Don Quixote’s dining room.

Don Quixote’s dining room.

by Sam Gugino

Ever go to a restaurant on a Saturday evening when you and your significant other were the only ones there? You’re thinking, “Is this place a hidden treasure, or do others know something I don’t (like no one else is here for a reason)?” Hoping the former, my wife and I entered an empty Don Quixote, a tapas restaurant on South 4th Street.

The small storefront spot has exposed brick covering half of one wall with an odd kind of plaster mural and various crockery covering the rest. Opposite is a small bar.

The soft Spanish music stopped abruptly after we ordered. Our waitress explained that (when audible) the music came from the smartphone of someone in the kitchen, who was now talking on it (loud enough for us to hear; she wasn’t happy). Another call interrupted the music about 15 minutes later.

There were no specials on the blackboard and none announced by our waitress, another oddity on a Saturday night. Tapas, the small Spanish style dishes that are the specialty at Don Quixote, come hot and cold, figuratively and literally. The best tapa was cod fritters. It was also one of the best small dishes (or appetizers) I’ve had since doing this column. The fritters were delicately crunchy with a deep and rich salt cod flavor. Mussels in a well-seasoned broth had an almost chalky texture and the broth was oversalted. Flash-fried calamari was pleasant enough though under salted and accompanied by a rather tame aioli.

Among the cold tapas was smoked eggplant, mingled with tomato, onions and olive oil. It was just-out-of-the-fridge chilly and under seasoned. Better, in temperature and flavor, was a combo of cannellini beans and tender cubes of octopus in a tangy lemon vinaigrette.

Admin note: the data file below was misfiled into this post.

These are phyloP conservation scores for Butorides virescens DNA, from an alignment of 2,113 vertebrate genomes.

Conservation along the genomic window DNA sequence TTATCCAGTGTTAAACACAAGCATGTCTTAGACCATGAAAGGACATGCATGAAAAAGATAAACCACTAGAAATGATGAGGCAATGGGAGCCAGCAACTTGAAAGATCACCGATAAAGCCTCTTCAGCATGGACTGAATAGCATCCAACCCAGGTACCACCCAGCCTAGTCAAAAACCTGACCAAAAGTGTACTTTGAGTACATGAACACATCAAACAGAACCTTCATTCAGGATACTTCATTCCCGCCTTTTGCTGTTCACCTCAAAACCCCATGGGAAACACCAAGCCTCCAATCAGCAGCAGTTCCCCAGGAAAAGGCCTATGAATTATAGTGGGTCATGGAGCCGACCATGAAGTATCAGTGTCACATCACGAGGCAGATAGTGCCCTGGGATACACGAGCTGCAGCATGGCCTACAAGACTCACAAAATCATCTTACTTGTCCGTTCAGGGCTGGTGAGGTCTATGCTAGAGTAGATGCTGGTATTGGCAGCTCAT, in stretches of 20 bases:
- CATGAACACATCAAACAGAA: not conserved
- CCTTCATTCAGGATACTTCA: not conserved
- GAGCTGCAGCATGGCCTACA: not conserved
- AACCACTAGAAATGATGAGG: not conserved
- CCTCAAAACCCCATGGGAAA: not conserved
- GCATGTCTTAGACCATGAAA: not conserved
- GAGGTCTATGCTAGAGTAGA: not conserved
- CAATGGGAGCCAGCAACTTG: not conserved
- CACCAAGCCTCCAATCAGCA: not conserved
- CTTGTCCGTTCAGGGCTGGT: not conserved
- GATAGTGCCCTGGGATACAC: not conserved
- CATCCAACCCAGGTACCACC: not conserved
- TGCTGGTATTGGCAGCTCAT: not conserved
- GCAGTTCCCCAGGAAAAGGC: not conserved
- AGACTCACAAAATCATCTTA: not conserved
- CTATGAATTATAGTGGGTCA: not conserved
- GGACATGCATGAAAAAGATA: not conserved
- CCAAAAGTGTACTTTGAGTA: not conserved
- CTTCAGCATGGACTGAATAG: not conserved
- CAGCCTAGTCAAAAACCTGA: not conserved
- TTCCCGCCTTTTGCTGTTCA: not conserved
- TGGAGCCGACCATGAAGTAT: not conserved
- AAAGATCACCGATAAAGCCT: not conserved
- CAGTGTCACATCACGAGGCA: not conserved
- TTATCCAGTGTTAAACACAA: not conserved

A cold entree of Manchego cheese and Serrano ham that was once a tapa on the menu should have remained so because it was only slightly larger than other tapas. The ham was fine, if sliced a mite too thick, but Manchego was disappointingly mediocre.

There are three types of paella on the menu. But given the overall performance on the tapas, the restaurant’s forte, discretion prevailed. When I left the restaurant, it was as empty as it was when I entered. I guess some people knew something I didn’t.

Don Quixote, 526 South 4th street, Philadelphia, 215-923-2200, www.donquixotetapas.com. Tuesday – Friday, 4 pm – 10 pm, Saturday, 11 am – 11 pm, Sunday, 11 AM – 9 PM. Tapas, $5-$15. Paella, $16-$18. Reservations and credit cards accepted.

WINES

Tapas offer a great opportunity to explore sherry, jerez in Spanish. Tapas were created in Andalucía, Spain, where all sherry is made because sherry drinkers needed some nibbles to tide them over until dinner, especially since sherry is higher in alcohol (generally 18 to 20%) than table wine. So sip, don’t slurp. Leftovers can be refrigerated for several weeks.

Speaking of leftovers, sherry is a tough sell in the United States. As a result, it doesn’t turn over as often as it should, which can be a problem for dry sherry, which should be consumed as fresh as possible. A layer of dust on the bottle in your local state store is a good indication that you should buy your sherry elsewhere.

Fino sherry like Gonzalez Byass Tio Pepe Palomino Fino Extra Dry (Code: 38137, $17.99) is the lightest and driest sherry—some might even call it austere. Serve it well chilled (never over ice) with salty dishes like deep-fried foods.

Manzanilla is like a fino but with a salty tang because it is made near the sea. I found the Emilio Lustau Manzanilla Papirusa (Code: 10220, $15.99) somewhat more full-bodied and more complex than the Gonzalez Byass. Try it (also well chilled) with seafood dishes like steamed clams or grilled shrimp.

Amontillado (Lustau Los Arcos Dry Amontillado, Code: 25961, $15.99) is an aged fino with a beautiful amber color. It is slightly more alcoholic and has a nutty, vanilla flavor. It’s more appropriate for richer dishes, particularly with nuts. Serve at room temperature, meaning the low to mid 60s.

Oloroso is a silky and rich sherry with a full-bodied flavor and deep color. Though Oloroso can be off dry, which pairs favorably with robust cheeses, the Lustau Almacenista Oloroso Pata de Gallina Juan Garcia Jarana, Code: 25960, $30.99) is dry and appropriate for meatier entrees. Serve both at room temperature.

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